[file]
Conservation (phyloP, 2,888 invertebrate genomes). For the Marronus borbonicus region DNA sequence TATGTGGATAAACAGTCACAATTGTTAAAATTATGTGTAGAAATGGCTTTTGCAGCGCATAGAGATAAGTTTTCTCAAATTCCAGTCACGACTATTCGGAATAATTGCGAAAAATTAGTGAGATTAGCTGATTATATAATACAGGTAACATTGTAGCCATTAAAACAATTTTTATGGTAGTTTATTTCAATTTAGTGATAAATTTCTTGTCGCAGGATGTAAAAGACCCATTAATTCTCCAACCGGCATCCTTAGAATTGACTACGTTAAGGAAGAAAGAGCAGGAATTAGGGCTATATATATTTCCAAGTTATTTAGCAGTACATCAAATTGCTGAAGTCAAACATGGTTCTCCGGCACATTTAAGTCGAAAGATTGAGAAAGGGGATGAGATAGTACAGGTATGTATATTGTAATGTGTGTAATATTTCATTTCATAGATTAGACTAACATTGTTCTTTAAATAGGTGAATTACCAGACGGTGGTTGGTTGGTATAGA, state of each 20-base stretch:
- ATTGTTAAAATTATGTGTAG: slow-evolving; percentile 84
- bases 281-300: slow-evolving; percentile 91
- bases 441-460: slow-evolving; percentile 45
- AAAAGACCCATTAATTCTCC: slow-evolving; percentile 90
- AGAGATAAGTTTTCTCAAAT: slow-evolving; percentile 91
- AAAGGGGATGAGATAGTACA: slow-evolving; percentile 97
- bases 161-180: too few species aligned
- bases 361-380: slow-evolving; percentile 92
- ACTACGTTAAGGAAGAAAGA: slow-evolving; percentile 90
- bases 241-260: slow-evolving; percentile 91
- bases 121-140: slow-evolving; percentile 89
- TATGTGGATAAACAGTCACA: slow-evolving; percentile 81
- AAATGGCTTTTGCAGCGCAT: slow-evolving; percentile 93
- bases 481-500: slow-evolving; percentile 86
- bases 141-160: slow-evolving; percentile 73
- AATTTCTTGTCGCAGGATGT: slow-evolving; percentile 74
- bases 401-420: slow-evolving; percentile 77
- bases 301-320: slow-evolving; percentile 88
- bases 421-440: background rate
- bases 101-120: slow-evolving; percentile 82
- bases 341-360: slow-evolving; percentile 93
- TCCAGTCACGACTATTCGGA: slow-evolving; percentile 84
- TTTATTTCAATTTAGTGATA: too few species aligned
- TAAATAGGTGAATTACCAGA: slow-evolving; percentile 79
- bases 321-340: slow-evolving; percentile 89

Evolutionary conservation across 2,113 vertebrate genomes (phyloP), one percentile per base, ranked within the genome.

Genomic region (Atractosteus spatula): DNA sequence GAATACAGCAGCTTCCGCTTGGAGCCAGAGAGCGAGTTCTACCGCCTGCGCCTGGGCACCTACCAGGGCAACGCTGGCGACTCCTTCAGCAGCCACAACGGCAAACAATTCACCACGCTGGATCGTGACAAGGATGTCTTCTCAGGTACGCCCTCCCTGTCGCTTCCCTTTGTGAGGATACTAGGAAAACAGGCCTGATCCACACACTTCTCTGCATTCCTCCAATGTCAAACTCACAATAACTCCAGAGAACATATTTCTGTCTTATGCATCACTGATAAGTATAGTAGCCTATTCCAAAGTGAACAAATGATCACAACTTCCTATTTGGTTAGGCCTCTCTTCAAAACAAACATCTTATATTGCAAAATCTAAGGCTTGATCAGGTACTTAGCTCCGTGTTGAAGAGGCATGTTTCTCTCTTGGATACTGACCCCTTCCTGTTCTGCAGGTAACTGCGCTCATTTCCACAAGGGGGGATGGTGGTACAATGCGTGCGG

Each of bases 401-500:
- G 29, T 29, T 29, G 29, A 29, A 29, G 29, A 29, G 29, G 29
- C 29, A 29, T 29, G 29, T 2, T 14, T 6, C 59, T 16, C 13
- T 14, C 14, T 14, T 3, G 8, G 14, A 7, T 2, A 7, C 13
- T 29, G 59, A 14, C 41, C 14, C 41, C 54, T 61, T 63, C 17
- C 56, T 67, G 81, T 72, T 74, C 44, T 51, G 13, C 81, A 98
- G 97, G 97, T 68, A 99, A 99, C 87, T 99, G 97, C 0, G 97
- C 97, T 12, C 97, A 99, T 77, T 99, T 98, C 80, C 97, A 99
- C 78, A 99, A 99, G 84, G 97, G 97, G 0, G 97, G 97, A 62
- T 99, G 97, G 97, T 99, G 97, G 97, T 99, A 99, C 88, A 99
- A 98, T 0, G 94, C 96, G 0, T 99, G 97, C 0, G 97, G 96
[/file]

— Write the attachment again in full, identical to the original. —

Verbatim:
Conservation (phyloP, 2,888 invertebrate genomes). For the Marronus borbonicus region DNA sequence TATGTGGATAAACAGTCACAATTGTTAAAATTATGTGTAGAAATGGCTTTTGCAGCGCATAGAGATAAGTTTTCTCAAATTCCAGTCACGACTATTCGGAATAATTGCGAAAAATTAGTGAGATTAGCTGATTATATAATACAGGTAACATTGTAGCCATTAAAACAATTTTTATGGTAGTTTATTTCAATTTAGTGATAAATTTCTTGTCGCAGGATGTAAAAGACCCATTAATTCTCCAACCGGCATCCTTAGAATTGACTACGTTAAGGAAGAAAGAGCAGGAATTAGGGCTATATATATTTCCAAGTTATTTAGCAGTACATCAAATTGCTGAAGTCAAACATGGTTCTCCGGCACATTTAAGTCGAAAGATTGAGAAAGGGGATGAGATAGTACAGGTATGTATATTGTAATGTGTGTAATATTTCATTTCATAGATTAGACTAACATTGTTCTTTAAATAGGTGAATTACCAGACGGTGGTTGGTTGGTATAGA, state of each 20-base stretch:
- ATTGTTAAAATTATGTGTAG: slow-evolving; percentile 84
- bases 281-300: slow-evolving; percentile 91
- bases 441-460: slow-evolving; percentile 45
- AAAAGACCCATTAATTCTCC: slow-evolving; percentile 90
- AGAGATAAGTTTTCTCAAAT: slow-evolving; percentile 91
- AAAGGGGATGAGATAGTACA: slow-evolving; percentile 97
- bases 161-180: too few species aligned
- bases 361-380: slow-evolving; percentile 92
- ACTACGTTAAGGAAGAAAGA: slow-evolving; percentile 90
- bases 241-260: slow-evolving; percentile 91
- bases 121-140: slow-evolving; percentile 89
- TATGTGGATAAACAGTCACA: slow-evolving; percentile 81
- AAATGGCTTTTGCAGCGCAT: slow-evolving; percentile 93
- bases 481-500: slow-evolving; percentile 86
- bases 141-160: slow-evolving; percentile 73
- AATTTCTTGTCGCAGGATGT: slow-evolving; percentile 74
- bases 401-420: slow-evolving; percentile 77
- bases 301-320: slow-evolving; percentile 88
- bases 421-440: background rate
- bases 101-120: slow-evolving; percentile 82
- bases 341-360: slow-evolving; percentile 93
- TCCAGTCACGACTATTCGGA: slow-evolving; percentile 84
- TTTATTTCAATTTAGTGATA: too few species aligned
- TAAATAGGTGAATTACCAGA: slow-evolving; percentile 79
- bases 321-340: slow-evolving; percentile 89

Evolutionary conservation across 2,113 vertebrate genomes (phyloP), one percentile per base, ranked within the genome.

Genomic region (Atractosteus spatula): DNA sequence GAATACAGCAGCTTCCGCTTGGAGCCAGAGAGCGAGTTCTACCGCCTGCGCCTGGGCACCTACCAGGGCAACGCTGGCGACTCCTTCAGCAGCCACAACGGCAAACAATTCACCACGCTGGATCGTGACAAGGATGTCTTCTCAGGTACGCCCTCCCTGTCGCTTCCCTTTGTGAGGATACTAGGAAAACAGGCCTGATCCACACACTTCTCTGCATTCCTCCAATGTCAAACTCACAATAACTCCAGAGAACATATTTCTGTCTTATGCATCACTGATAAGTATAGTAGCCTATTCCAAAGTGAACAAATGATCACAACTTCCTATTTGGTTAGGCCTCTCTTCAAAACAAACATCTTATATTGCAAAATCTAAGGCTTGATCAGGTACTTAGCTCCGTGTTGAAGAGGCATGTTTCTCTCTTGGATACTGACCCCTTCCTGTTCTGCAGGTAACTGCGCTCATTTCCACAAGGGGGGATGGTGGTACAATGCGTGCGG

Each of bases 401-500:
- G 29, T 29, T 29, G 29, A 29, A 29, G 29, A 29, G 29, G 29
- C 29, A 29, T 29, G 29, T 2, T 14, T 6, C 59, T 16, C 13
- T 14, C 14, T 14, T 3, G 8, G 14, A 7, T 2, A 7, C 13
- T 29, G 59, A 14, C 41, C 14, C 41, C 54, T 61, T 63, C 17
- C 56, T 67, G 81, T 72, T 74, C 44, T 51, G 13, C 81, A 98
- G 97, G 97, T 68, A 99, A 99, C 87, T 99, G 97, C 0, G 97
- C 97, T 12, C 97, A 99, T 77, T 99, T 98, C 80, C 97, A 99
- C 78, A 99, A 99, G 84, G 97, G 97, G 0, G 97, G 97, A 62
- T 99, G 97, G 97, T 99, G 97, G 97, T 99, A 99, C 88, A 99
- A 98, T 0, G 94, C 96, G 0, T 99, G 97, C 0, G 97, G 96